Neal Lawson of ‘The Guardian’ is wrong: Why we shouldn’t ban outdoor advertising

On Facebook, a friend of mine posted a link to an article in the UK’s The Guardian newspaper. The article was written by Neal Lawson and it’s entitled “Ban Outdoor Advertising“.

As someone who lives and breathes marketing and advertising, I think Lawson’s article is frustratingly naive (with all due respect to a fellow writer, of course!)

I’ve dashed off some thoughts below and I’d love to know what you think of the topic:

WHY NEAL LAWSON IS WRONG

I think banning outdoor advertising is naive because it only removes display ads. Our world is still awash in store-front signs and brands. Lawson wouldn’t suggest that we take down all store signs or pull the brand badges off of our cars or our clothes. So he’s focusing in on just one tiny element of a much larger issue — will this one fix change everything? I doubt it.

In the 1st and 2nd paragraph of his article, Lawson describes some of the public places where outdoor advertising can be seen. Although he doesn’t describe why it’s in those places, he says it shouldn’t be there. But it’s not like the advertising has suddenly appeared there against someone’s will. Schools and hospitals (and other public institutions) need to defray increasingly higher expenses and they have a choice: Charge users more (per-use, in taxes, or through some other form of income — advertising). So if we take down advertising in these public places, there will be a financial impact on users. Admittedly, not every public advertisement is there to defray expenses. (Roadside billboards, for example, are profit centers for the billboard owners rather than to help lower costs of a public institution).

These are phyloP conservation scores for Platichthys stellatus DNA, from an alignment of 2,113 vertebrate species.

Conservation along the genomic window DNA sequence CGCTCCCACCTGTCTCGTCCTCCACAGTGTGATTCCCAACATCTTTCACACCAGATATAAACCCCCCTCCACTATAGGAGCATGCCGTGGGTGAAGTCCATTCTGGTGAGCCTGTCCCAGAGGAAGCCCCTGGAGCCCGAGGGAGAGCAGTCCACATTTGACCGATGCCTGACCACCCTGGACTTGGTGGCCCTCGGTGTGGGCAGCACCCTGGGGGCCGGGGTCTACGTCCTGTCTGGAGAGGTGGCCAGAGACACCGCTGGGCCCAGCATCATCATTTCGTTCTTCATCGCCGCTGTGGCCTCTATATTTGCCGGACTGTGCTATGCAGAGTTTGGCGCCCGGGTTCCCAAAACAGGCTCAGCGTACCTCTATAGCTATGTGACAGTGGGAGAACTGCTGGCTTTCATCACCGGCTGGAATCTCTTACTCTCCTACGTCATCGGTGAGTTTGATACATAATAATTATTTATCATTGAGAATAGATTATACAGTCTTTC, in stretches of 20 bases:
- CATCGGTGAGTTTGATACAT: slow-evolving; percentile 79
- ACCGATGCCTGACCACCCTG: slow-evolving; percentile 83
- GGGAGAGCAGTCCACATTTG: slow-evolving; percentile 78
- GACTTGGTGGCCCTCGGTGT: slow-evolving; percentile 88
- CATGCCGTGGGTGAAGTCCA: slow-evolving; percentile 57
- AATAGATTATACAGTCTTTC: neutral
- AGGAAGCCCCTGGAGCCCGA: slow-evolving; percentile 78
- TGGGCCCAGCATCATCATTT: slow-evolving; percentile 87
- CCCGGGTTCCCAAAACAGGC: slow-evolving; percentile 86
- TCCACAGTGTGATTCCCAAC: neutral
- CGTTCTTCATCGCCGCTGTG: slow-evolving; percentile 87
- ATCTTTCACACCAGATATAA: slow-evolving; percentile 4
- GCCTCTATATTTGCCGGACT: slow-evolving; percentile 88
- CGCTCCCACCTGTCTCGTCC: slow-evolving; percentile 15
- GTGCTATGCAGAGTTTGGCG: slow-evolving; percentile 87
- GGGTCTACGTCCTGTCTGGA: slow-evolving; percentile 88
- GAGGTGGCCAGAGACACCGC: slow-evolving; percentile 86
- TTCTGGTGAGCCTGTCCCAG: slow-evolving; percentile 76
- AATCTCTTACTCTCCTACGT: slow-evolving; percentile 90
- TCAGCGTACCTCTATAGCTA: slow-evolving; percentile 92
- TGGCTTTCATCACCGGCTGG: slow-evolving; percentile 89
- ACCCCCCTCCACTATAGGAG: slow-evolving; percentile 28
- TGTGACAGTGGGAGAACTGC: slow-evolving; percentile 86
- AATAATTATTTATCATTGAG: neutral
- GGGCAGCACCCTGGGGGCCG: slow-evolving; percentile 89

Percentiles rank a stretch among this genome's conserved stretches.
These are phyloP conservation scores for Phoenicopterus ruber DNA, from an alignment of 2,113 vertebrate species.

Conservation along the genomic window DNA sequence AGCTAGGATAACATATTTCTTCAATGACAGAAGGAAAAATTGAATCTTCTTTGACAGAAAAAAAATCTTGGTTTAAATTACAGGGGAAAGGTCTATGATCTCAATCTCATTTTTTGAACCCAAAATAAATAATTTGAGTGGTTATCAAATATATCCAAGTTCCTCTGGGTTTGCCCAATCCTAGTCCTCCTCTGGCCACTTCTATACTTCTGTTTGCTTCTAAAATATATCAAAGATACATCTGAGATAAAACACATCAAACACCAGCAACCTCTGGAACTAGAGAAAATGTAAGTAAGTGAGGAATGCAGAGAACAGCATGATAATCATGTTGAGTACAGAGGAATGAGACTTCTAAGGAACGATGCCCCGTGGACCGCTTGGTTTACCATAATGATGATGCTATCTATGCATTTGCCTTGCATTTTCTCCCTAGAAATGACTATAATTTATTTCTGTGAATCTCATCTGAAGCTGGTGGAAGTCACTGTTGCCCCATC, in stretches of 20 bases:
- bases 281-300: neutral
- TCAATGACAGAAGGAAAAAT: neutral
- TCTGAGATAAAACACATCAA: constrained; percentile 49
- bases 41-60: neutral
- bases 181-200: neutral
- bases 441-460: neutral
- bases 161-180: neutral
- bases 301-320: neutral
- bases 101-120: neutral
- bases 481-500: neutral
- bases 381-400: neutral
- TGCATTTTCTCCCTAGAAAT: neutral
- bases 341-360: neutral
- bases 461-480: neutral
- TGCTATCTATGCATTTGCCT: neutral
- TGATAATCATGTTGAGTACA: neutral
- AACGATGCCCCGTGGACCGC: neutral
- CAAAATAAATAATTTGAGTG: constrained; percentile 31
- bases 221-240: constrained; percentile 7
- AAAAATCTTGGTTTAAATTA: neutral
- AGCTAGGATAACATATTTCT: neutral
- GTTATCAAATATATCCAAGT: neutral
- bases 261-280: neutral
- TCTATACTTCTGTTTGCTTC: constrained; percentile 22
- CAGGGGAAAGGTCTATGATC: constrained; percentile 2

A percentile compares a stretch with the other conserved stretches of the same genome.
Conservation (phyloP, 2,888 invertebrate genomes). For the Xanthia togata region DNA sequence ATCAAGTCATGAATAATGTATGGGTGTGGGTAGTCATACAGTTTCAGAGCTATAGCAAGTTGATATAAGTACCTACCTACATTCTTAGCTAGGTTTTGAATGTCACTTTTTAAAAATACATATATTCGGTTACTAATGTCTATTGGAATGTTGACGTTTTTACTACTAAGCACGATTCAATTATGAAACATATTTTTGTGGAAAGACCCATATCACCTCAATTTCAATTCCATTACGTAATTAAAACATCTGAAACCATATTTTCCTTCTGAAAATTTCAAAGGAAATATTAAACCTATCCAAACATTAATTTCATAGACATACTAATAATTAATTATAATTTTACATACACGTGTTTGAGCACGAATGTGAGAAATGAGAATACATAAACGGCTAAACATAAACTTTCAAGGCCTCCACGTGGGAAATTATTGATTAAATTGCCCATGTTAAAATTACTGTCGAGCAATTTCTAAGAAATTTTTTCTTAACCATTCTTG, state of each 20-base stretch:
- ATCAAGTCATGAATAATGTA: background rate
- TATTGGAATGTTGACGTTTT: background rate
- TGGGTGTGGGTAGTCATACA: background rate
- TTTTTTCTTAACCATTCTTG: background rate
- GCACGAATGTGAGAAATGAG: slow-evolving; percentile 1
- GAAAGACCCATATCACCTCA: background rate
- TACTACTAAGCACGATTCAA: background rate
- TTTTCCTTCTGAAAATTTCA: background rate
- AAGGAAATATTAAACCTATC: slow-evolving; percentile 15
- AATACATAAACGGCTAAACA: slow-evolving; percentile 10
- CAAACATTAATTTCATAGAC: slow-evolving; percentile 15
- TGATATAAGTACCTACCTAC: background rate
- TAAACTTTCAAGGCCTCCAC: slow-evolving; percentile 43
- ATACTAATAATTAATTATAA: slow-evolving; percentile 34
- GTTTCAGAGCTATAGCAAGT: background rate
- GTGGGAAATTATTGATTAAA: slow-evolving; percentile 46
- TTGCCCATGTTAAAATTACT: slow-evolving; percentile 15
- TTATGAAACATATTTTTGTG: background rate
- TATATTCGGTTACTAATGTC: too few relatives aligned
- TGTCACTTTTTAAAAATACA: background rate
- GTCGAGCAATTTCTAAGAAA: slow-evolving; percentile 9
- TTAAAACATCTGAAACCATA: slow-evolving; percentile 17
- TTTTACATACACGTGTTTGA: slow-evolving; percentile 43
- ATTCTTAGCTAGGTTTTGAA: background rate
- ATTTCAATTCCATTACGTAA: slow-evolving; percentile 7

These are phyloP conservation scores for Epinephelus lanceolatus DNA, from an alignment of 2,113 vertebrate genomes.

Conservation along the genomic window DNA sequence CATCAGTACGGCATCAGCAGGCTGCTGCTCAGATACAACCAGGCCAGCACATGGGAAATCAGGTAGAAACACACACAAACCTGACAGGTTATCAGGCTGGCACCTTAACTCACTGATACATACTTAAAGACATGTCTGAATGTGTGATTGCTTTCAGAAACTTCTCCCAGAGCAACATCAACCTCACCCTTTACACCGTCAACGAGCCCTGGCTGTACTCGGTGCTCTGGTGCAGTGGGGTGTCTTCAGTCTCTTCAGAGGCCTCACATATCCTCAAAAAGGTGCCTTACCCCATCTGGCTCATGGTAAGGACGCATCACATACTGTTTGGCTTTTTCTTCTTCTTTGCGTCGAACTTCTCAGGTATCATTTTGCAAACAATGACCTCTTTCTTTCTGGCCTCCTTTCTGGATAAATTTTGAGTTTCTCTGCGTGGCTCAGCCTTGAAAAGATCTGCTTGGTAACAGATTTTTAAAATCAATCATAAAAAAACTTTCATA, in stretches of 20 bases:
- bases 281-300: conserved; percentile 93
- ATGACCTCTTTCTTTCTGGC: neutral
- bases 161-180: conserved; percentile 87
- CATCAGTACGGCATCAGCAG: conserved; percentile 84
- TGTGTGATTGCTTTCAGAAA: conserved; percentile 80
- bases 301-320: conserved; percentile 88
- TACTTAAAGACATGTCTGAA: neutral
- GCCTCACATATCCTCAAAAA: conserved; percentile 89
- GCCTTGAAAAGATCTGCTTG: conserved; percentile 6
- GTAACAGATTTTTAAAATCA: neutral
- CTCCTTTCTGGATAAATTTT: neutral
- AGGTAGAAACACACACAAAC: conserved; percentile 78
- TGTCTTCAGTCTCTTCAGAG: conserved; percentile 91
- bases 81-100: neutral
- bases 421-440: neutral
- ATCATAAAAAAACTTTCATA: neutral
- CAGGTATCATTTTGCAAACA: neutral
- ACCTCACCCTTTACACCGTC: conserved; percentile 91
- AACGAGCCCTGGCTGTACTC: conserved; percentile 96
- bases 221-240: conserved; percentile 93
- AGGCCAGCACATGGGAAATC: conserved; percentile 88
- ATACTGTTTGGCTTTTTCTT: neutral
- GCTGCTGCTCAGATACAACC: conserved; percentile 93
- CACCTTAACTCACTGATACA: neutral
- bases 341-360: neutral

In the 3rd paragraph of his article, Lawson says that the purpose of advertising is to make us unhappy. I think that’s somewhat alarmist. It also feels like he’s suggesting that we wouldn’t have these social problems of anxiety, insecurity, and obesity if it weren’t for advertising. That’s not true. We would still have these social problems because we compare ourselves with other people. For example, long before we had billboards, people were doing dangerous things to beautify themselves. And how does advertising help to sow the seeds of mental illness?